Friday we experienced the “Israeli narrative” – while we are hearing both narratives each day, this was a day devoted to the Israeli and Saturday in Bethlehem will be the Palestinian. I found it a difficult and challenging day, as Paul (our beloved rector would say) speaking for myself and only for myself. We began with Col (Res) Dany Tirza, the Israeli Defense Force’s chief architect for the security fence. We came to hear different narratives, and so we did as he forcefully presented a history in which Israel had no choice but to build the barrier. For Tirza, the government tried a series of lesser protections from terrorist attacks, but all failed and Israelis – children, men, and women – continued to be killed. He extolled the improvements in the efficiency of the check points, but admitted how many fewer Palestinians now came through them to work in Israel.
As we came to the end of his tour, he told how he had learned from the five cases he had lost before the Israeli Supreme Court regarding the route of the barrier and was more sensitive to Palestinian issues. He gave a point by point explanation of the differences between the Berlin wall and the Israeli, but as he exited the bus, he said he hoped that one similarity would be that in time the Israeli wall, too, would come down. I confess I applaud those in our group who found his coda hopeful – I thought it a good salesmen’s final pitch to a church group.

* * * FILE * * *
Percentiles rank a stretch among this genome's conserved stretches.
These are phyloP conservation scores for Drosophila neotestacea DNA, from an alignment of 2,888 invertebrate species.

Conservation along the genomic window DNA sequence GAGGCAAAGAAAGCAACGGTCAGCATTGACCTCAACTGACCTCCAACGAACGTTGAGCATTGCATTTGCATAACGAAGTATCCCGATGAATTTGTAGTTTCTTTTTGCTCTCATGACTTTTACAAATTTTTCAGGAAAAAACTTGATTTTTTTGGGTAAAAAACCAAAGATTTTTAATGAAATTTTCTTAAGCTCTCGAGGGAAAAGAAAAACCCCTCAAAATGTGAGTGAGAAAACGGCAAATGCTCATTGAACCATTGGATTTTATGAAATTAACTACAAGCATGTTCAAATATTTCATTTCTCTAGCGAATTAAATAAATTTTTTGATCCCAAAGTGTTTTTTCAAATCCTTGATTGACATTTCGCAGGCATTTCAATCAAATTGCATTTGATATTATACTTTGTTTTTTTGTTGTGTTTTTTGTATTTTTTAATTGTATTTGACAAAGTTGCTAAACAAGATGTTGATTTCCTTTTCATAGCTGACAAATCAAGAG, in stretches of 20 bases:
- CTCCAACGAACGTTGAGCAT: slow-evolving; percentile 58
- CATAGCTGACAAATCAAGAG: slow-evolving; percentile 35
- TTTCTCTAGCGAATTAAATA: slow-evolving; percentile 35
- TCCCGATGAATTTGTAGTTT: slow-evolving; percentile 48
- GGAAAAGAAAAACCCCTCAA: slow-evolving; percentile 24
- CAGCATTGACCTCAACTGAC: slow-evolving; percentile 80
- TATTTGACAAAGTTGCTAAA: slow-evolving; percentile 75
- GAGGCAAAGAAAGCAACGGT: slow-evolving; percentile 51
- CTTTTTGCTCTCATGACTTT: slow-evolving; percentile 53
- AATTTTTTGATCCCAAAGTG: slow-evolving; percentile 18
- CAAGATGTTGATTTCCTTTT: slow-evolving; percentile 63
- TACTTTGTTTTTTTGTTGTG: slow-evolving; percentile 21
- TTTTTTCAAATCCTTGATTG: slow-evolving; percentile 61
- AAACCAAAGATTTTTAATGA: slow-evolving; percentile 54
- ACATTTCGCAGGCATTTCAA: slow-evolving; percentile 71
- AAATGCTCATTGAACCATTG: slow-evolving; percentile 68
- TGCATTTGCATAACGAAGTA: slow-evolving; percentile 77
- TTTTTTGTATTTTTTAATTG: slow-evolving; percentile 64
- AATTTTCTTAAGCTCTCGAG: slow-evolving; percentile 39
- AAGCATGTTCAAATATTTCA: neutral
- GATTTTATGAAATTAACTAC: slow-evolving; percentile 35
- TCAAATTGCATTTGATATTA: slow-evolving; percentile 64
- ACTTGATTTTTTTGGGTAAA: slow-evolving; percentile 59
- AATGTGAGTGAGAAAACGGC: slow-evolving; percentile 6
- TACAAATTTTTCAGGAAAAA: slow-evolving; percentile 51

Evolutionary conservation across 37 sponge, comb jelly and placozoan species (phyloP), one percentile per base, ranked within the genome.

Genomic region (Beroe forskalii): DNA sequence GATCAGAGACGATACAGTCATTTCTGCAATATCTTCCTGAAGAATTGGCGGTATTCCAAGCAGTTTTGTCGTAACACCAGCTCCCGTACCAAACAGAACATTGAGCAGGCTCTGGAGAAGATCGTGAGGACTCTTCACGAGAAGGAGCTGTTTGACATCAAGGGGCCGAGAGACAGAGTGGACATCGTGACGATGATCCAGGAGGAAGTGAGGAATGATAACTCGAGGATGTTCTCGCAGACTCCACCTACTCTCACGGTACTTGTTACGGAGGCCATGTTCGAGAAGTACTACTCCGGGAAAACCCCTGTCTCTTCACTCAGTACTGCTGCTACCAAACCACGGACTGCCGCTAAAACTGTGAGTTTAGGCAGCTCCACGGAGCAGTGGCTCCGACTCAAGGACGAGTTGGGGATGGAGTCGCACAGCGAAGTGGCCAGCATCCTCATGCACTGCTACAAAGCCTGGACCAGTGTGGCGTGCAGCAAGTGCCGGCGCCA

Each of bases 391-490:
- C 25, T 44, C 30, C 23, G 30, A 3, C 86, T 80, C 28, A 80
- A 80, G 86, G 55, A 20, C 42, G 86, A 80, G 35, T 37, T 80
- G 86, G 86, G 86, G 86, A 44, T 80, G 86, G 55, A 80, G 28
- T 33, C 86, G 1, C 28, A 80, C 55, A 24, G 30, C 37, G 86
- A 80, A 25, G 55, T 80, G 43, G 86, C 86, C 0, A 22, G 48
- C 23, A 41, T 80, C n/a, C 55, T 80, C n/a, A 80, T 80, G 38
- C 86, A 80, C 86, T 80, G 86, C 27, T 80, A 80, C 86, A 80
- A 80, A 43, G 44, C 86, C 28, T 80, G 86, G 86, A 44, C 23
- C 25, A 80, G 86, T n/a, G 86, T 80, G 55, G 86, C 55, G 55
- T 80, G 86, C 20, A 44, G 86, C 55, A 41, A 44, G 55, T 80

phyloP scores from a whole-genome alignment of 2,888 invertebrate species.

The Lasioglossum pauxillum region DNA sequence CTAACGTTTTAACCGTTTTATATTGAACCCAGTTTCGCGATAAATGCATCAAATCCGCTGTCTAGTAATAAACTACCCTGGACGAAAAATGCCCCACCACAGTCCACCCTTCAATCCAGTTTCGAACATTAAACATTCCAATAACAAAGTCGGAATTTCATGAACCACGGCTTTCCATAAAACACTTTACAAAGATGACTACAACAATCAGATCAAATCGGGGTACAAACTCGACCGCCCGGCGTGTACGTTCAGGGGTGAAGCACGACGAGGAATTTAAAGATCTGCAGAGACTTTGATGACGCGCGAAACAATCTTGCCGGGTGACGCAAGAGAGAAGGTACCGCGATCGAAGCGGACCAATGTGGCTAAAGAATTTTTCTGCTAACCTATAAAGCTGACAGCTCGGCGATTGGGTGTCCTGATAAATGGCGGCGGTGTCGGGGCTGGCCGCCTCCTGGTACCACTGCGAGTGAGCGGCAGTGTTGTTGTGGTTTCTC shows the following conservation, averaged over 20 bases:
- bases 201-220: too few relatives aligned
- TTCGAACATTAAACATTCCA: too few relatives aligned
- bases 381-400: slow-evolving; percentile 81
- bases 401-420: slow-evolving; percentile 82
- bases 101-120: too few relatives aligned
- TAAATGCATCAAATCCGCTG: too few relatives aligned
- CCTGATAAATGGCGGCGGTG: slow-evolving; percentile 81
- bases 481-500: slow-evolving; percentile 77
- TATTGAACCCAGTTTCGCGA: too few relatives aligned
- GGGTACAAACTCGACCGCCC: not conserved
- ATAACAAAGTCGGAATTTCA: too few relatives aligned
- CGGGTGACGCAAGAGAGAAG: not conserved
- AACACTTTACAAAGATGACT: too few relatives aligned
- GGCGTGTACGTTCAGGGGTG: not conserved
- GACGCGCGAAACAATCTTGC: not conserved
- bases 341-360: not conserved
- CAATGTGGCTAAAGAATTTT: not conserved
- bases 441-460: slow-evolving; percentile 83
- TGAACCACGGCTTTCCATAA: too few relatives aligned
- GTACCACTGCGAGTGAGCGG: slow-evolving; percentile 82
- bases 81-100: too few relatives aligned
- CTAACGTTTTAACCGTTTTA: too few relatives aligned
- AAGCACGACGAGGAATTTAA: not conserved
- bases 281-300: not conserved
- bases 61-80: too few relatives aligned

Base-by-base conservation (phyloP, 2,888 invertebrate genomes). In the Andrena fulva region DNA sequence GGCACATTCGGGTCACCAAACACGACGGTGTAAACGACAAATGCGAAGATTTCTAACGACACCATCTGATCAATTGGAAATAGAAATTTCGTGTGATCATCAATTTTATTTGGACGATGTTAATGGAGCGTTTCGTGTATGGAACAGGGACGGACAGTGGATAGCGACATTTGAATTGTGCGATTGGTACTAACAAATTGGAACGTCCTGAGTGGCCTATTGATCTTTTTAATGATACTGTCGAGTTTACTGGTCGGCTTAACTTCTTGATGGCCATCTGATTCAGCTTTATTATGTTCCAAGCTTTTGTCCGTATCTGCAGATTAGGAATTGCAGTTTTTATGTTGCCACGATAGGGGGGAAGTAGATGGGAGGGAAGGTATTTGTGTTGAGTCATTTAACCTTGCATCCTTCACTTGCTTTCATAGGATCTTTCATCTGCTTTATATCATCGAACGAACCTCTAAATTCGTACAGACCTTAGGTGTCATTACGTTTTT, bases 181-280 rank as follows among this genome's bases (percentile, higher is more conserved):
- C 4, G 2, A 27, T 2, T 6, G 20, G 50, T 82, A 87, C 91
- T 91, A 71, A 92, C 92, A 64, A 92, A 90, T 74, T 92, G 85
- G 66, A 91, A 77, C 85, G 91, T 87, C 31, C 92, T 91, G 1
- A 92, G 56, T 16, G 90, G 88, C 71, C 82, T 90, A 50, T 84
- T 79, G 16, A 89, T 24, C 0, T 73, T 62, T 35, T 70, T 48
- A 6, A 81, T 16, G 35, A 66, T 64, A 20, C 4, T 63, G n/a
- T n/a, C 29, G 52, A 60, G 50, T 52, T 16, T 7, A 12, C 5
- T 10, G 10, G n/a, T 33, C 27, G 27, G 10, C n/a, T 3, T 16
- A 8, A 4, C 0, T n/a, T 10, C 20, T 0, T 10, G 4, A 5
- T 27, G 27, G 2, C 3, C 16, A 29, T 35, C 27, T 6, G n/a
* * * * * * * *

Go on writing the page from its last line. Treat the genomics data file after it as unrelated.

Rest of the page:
We then went on to Yad Vashem, the Israeli Holocaust Museum, which I found to be a triumph of design that brilliantly illustrates the brutal story it tells. Our guide spoke movingly of the “spiritual resistance” of those who were forced into the ghettos and how they survived, if they survived. Yet most went on to a horrific death in the camps.
And then on to the vibrant scene of the Friday Mahane Yehuda market in West Jerusalem as people did their final shopping for the Sabbath. The crush of people buying pomegranates and oranges, almonds and pistachios, sesame paste in all its forms, chicken, anything you could want and even a wine bar thrown in was fun for some, but not for all. In our debriefing later, as Kenn said, he remembered Dany Tirza’s speaking of a bombing in that market, and wondered if/when we would return to Eastern Market after such an event.
I am grateful for our Israeli guide, Yuval, for his stories of his own upbringing, of the scars that have not healed, and how he grew up being told to fear all Palestinians. As he says, it is PTSD of a people. It takes great courage to do the work that Yuval and others do to try bring reconciliation to a people traumatized in so many different ways. Saturday we will hear the Palestinian narrative – another people traumatized. We must pray and work for peace for both.